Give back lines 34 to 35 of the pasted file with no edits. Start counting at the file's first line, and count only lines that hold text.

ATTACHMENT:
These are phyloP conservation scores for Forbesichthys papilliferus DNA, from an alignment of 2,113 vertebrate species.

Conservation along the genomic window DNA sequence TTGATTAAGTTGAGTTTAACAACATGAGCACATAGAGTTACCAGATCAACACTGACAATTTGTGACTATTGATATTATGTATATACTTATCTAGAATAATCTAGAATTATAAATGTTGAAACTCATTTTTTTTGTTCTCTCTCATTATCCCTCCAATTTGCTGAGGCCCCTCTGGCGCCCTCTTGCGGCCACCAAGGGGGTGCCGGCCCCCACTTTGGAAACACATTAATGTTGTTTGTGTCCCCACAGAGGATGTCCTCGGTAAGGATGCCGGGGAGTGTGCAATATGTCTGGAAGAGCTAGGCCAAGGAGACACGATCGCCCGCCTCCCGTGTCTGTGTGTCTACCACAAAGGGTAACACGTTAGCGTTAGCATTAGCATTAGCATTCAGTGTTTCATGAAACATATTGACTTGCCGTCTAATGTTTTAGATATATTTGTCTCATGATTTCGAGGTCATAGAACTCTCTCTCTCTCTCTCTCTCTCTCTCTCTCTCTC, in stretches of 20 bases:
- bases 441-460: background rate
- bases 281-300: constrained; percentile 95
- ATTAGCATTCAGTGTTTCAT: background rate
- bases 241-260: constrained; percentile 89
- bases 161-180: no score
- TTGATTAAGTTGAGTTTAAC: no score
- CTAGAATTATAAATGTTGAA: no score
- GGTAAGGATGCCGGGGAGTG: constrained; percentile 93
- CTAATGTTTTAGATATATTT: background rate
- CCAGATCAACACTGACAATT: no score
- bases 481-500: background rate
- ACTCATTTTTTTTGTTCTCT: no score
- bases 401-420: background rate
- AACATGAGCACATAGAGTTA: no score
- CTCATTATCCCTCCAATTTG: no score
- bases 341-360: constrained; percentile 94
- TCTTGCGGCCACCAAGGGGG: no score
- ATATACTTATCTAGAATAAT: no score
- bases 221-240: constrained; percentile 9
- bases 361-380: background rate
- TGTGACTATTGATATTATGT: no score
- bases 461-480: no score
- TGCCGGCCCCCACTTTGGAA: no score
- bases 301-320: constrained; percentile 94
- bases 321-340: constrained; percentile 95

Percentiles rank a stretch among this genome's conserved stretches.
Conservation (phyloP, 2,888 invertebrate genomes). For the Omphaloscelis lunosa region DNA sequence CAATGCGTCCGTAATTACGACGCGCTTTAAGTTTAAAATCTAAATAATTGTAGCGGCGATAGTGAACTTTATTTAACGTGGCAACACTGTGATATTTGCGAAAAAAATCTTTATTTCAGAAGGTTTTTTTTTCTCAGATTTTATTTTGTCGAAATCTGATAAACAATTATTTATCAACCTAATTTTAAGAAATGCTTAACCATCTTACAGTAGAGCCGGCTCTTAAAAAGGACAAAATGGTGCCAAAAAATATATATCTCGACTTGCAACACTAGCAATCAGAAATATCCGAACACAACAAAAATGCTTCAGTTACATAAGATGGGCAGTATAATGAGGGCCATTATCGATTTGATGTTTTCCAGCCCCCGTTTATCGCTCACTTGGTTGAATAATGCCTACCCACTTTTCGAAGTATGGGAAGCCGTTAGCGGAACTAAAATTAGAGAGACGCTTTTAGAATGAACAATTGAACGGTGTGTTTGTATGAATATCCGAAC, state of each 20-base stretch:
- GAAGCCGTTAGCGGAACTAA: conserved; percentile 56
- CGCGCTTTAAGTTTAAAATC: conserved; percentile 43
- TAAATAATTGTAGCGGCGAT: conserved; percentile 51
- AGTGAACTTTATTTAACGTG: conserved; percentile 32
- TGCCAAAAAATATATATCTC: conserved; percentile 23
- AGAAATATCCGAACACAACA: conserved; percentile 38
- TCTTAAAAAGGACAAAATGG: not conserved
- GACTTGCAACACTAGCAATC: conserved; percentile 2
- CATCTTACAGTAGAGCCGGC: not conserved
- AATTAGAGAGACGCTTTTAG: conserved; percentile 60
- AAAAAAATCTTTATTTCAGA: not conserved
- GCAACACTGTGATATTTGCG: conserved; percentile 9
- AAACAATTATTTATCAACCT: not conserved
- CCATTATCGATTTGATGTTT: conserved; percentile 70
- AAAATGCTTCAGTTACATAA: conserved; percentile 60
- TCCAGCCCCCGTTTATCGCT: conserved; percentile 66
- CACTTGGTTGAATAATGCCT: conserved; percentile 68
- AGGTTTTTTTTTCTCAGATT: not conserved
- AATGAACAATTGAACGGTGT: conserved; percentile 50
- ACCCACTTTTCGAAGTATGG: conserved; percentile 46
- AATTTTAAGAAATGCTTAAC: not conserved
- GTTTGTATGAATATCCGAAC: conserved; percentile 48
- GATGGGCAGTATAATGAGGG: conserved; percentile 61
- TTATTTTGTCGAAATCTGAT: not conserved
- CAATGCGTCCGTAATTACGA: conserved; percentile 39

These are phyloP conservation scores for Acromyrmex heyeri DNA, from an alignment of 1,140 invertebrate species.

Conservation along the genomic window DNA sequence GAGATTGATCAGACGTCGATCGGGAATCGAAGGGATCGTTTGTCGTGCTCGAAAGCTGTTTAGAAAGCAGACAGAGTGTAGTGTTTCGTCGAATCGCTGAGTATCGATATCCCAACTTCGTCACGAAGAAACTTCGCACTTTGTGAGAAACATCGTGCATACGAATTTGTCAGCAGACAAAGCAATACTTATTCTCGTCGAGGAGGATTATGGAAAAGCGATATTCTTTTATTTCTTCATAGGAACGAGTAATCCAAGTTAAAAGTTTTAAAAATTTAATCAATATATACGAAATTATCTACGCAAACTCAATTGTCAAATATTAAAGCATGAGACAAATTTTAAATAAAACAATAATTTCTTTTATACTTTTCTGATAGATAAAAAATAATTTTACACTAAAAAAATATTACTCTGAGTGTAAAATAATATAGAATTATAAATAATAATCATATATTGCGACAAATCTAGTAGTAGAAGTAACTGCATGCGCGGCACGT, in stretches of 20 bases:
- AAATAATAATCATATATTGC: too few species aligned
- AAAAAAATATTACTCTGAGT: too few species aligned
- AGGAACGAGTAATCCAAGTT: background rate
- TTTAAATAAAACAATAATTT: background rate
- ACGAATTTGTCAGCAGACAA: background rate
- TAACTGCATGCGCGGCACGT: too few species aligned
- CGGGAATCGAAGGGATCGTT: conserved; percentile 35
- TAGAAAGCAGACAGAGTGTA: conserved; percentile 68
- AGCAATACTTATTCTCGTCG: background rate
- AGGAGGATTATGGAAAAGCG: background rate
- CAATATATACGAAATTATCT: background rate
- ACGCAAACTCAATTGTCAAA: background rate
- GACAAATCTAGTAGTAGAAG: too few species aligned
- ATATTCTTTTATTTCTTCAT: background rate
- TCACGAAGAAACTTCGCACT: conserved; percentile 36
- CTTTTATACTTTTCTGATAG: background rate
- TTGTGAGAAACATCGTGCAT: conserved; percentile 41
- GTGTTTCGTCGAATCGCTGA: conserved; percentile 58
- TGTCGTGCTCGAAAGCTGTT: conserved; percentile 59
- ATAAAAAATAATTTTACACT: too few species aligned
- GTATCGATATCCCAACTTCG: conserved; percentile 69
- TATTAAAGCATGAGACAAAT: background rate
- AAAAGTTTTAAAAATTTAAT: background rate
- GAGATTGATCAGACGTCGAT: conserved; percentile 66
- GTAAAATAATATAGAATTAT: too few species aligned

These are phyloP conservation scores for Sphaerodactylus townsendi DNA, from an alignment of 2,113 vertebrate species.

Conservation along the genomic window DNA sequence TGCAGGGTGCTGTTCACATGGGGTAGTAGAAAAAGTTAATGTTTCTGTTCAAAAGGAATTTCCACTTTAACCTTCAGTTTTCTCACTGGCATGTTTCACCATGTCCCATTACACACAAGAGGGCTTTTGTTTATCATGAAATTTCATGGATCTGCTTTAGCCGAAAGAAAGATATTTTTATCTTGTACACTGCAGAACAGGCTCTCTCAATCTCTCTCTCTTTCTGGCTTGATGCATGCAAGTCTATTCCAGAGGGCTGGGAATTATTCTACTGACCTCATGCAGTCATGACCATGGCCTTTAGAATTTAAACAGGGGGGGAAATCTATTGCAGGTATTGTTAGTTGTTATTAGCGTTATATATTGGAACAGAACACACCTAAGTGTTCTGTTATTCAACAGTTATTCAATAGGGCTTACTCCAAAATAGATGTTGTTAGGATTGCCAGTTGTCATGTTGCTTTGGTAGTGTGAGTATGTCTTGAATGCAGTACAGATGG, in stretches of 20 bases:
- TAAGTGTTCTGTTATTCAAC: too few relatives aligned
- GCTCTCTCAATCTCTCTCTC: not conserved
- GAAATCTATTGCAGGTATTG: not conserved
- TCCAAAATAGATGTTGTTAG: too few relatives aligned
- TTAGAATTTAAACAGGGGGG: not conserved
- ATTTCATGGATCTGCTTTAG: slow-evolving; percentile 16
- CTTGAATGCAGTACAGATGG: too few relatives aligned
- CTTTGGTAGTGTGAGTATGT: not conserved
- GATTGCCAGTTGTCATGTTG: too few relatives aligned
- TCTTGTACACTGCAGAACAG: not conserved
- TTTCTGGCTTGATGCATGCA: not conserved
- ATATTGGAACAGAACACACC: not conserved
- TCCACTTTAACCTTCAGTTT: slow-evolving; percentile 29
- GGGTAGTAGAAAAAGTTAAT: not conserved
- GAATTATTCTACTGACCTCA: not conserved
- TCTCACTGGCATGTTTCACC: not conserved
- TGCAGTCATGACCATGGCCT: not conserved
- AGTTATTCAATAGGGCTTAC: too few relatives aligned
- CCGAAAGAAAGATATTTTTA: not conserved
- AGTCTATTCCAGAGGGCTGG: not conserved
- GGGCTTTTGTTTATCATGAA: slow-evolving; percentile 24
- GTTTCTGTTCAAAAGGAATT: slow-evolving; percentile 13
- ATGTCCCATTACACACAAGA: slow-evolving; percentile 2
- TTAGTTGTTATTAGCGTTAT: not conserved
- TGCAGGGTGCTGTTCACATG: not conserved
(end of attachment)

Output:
- TGCCAAAAAATATATATCTC: conserved; percentile 23
- AGAAATATCCGAACACAACA: conserved; percentile 38